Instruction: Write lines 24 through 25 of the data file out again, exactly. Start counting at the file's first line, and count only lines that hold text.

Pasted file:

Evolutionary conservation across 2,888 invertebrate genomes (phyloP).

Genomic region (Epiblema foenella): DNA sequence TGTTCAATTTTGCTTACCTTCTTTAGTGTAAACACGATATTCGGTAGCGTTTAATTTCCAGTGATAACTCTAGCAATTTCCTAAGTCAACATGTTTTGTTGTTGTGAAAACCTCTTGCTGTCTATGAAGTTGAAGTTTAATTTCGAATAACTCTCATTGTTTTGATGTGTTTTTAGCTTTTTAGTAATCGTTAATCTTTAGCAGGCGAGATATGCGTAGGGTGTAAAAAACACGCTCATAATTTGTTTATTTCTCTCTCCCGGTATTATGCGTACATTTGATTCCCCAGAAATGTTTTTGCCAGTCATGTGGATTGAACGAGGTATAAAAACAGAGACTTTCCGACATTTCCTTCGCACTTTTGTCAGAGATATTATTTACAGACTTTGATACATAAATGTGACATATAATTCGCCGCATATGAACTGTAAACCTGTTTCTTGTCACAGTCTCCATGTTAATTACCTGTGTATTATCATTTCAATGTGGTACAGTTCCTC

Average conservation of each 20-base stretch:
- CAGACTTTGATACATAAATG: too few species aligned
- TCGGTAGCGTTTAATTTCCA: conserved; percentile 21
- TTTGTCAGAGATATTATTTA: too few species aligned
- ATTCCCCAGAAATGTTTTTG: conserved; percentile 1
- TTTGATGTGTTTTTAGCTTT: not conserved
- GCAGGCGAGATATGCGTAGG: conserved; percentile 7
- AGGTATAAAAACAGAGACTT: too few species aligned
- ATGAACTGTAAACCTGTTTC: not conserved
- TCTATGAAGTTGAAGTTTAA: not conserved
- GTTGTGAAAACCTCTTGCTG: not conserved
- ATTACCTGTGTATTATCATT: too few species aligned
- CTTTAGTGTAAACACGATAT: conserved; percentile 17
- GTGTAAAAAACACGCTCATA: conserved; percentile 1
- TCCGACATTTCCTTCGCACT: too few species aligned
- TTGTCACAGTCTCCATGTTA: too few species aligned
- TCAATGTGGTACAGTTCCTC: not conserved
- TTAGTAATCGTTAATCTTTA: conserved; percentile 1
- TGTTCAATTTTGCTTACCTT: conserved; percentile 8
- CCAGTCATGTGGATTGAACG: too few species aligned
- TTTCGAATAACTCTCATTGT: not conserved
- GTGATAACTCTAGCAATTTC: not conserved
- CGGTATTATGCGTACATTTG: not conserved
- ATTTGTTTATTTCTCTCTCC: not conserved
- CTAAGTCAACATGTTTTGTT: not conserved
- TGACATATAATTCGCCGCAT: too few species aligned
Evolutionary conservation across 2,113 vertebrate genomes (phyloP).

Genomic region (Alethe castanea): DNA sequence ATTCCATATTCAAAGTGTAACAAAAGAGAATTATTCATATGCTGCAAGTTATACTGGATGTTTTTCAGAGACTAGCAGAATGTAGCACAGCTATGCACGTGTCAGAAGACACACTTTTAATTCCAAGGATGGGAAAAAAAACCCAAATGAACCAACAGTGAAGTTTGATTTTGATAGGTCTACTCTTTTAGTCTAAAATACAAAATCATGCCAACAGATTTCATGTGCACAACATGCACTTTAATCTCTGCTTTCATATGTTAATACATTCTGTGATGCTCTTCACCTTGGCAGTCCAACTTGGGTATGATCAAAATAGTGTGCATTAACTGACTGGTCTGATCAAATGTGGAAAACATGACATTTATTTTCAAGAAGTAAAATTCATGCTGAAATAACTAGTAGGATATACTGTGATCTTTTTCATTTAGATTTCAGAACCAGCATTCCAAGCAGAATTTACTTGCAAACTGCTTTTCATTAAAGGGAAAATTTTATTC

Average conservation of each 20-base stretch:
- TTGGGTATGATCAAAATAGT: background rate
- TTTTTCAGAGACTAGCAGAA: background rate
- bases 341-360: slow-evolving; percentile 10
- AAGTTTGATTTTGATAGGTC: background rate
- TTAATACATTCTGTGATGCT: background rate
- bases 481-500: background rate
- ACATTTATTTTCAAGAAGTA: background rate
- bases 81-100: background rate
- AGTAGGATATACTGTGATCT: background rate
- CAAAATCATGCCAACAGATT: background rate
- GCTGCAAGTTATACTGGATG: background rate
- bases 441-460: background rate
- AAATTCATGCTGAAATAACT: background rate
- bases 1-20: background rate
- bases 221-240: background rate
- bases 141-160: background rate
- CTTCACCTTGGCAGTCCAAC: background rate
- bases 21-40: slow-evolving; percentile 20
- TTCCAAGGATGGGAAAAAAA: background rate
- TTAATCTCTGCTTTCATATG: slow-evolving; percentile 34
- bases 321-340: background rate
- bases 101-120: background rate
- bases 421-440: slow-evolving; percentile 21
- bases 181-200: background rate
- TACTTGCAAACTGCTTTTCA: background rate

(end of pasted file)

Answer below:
- GTGATAACTCTAGCAATTTC: not conserved
- CGGTATTATGCGTACATTTG: not conserved